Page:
But tour operators advise holidaymakers not to cancel their trips, reports Aileen Cruz

Violence in Israel and the Palestinian territories is forcing travel companies to cancel Holy Land tours at the worst possible time. Mid-September to mid-October, during which the Jewish "High Holy Days" of Rosh Hashanah and Yom Kippur fall, is the prime pilgrimage season, and tourist arrivals remain high during Britain's autumn half-term.

Violence in Israel and the Palestinian territories is forcing travel companies to cancel Holy Land tours at the worst possible time. Mid-September to mid-October, during which the Jewish "High Holy Days" of Rosh Hashanah and Yom Kippur fall, is the prime pilgrimage season, and tourist arrivals remain high during Britain's autumn half-term.

"We have cancelled a Holy Land tour that included Jerusalem's Old City," said Darren Panto, sales and marketing manager for Peltours, a London-based company specialising in Israel, Egypt and Jordan holidays. "Nazareth and Bethlehem are also pretty much out of bounds right now." But every day was different, he said, and the company was monitoring the situation closely.

Tourism is big business in Israel, with 3 million visitors spending about $3.5bn (£2.3bn) annually. At the moment there are over 200,000 people on holiday in Israel.

Travel companies specialising in Israel report that they have had to avoid certain areas in the Holy Land and manoeuvre around closed roads in north Israel. But most have managed to reschedule itineraries rather than calling off tours altogether. There had been few cancellations due to unrest. The Foreign Office is advising travellers on its website that following "serious clashes" between Israelis and Palestinians in several locations, "the potential for further violence remains high", and visitors should keep in touch with developments in the Middle East.

Tourists are specifically warned to avoid Jerusalem's Old City and "unnecessary journeys" within Jerusalem. Also ruled out are the West Bank and Gaza, specifically Bethlehem, Hebron, Nablus, Ramallah and Gaza. "We also advise against travel to Mount Scopus and the Mount of Olives," the Foreign Office adds. But Rafi Caplin, managing director of Middle East specialist Longwood Holidays, said most of the places worst affected in this month's conflict, such as the West Bank and Hebron, attract few holidaymakers.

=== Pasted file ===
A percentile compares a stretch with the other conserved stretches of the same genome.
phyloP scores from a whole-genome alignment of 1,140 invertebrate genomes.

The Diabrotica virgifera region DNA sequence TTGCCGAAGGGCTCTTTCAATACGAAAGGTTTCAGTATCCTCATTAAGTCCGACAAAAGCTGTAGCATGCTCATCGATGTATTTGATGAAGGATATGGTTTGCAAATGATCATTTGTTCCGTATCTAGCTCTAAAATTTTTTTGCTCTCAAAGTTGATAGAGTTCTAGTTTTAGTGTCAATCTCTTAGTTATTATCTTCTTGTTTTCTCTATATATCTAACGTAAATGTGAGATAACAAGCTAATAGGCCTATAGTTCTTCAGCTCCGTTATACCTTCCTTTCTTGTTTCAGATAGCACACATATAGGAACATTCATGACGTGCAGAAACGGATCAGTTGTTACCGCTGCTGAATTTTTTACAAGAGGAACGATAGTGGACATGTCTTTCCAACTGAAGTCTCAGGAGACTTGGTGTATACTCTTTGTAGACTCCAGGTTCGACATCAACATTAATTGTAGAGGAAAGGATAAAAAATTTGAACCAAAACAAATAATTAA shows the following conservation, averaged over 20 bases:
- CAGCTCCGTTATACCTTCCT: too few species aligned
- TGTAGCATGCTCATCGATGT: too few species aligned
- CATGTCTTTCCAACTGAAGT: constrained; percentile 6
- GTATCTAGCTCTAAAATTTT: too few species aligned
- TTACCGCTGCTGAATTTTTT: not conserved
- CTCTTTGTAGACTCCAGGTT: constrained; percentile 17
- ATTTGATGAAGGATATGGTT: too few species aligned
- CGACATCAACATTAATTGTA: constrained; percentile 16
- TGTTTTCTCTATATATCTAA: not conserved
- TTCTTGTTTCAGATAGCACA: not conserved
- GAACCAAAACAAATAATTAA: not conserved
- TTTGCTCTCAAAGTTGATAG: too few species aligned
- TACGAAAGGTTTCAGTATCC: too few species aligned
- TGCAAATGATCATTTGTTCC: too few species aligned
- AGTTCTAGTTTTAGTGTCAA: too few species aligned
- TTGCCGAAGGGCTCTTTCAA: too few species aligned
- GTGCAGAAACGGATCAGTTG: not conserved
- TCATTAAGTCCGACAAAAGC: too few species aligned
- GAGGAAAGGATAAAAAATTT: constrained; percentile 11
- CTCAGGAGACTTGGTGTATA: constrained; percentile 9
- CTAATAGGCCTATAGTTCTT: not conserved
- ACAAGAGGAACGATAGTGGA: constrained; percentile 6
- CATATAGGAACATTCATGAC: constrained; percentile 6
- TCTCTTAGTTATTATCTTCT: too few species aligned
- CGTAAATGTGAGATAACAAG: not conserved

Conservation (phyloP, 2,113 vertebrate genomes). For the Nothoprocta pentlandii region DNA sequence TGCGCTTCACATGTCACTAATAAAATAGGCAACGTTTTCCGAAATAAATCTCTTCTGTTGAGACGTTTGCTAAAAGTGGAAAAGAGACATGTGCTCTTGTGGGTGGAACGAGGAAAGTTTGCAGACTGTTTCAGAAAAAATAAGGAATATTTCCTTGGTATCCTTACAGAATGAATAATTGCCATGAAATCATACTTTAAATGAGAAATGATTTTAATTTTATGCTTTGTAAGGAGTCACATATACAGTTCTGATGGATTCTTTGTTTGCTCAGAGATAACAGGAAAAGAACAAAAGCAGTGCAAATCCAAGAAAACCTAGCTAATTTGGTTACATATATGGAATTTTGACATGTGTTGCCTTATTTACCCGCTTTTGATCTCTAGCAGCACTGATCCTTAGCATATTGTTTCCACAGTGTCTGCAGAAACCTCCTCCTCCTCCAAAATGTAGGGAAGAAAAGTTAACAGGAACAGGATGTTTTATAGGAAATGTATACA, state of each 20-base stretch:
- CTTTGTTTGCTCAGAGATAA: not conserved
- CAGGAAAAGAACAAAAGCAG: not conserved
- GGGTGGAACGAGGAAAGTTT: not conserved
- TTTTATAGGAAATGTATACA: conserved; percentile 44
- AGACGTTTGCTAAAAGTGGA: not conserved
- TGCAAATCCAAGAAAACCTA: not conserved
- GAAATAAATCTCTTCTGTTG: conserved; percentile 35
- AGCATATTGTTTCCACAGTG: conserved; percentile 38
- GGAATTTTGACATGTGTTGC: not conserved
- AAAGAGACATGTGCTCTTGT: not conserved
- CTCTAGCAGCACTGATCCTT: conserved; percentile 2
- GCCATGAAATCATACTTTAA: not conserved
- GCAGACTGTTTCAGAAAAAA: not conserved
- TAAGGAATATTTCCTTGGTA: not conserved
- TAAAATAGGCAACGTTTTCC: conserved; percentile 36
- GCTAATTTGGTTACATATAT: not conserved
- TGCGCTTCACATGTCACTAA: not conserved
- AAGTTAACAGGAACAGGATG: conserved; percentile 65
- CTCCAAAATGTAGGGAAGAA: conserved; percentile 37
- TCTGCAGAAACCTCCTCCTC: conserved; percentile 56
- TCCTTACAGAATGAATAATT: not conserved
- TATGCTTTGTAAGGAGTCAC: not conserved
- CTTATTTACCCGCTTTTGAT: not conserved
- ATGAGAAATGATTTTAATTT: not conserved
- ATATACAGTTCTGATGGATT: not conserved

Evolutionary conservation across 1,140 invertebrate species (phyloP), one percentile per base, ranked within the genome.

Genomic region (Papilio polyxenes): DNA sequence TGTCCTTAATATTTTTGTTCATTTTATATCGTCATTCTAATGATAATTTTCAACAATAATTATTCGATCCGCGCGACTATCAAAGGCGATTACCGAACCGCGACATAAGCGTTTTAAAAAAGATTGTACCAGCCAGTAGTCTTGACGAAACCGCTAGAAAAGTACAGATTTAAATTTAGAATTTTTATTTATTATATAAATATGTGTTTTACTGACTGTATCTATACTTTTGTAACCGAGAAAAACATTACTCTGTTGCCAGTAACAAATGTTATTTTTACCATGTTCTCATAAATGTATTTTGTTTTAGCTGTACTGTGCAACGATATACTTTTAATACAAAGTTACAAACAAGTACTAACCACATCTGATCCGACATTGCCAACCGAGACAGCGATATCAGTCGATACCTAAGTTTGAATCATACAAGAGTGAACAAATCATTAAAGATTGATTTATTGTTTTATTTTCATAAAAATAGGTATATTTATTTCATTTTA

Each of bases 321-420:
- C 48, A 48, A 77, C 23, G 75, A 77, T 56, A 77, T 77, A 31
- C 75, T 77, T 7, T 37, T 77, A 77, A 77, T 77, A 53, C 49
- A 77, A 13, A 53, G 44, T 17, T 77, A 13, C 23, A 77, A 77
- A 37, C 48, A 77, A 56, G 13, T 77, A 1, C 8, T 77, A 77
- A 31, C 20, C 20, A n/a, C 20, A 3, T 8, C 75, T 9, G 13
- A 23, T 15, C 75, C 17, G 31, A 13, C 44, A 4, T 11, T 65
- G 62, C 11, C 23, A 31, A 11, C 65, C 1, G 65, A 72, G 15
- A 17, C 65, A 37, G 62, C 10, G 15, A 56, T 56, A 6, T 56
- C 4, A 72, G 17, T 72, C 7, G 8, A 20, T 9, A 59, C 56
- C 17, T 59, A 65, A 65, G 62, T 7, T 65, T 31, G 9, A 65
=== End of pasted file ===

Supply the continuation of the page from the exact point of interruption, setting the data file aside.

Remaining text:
Amnon Lipzin, director of the Israel Government Tourist Office for UK and Ireland, said the majority of British visitors to Israel at this time of year were heading for Eilat and the Red Sea resorts, far from the trouble. In autumn and winter these areas get more tourists from Britain than from any other country. Holidays to the Dead Sea were still selling and generating inquiries.

There had been some cancellations, slightly adjusted sightseeing schedules, and a slowdown in new reservations, said Mr Lipzin. But he added: "A lot of people have already made all of their arrangements and I assume that most of them will carry them out, despite the fact that they [may] encounter a problem with their itineraries. Even under the present conditions, we do not advise people to cancel or change their plans to visit Israel, including areas under Palestinian authority."

And Mr Caplin said: "I would encourage anyone coming to Eilat not to think twice about it," he said.

For the latest Foreign Office travel advice, visit: www.fco.gov.uk/travel/countryadvice.asp

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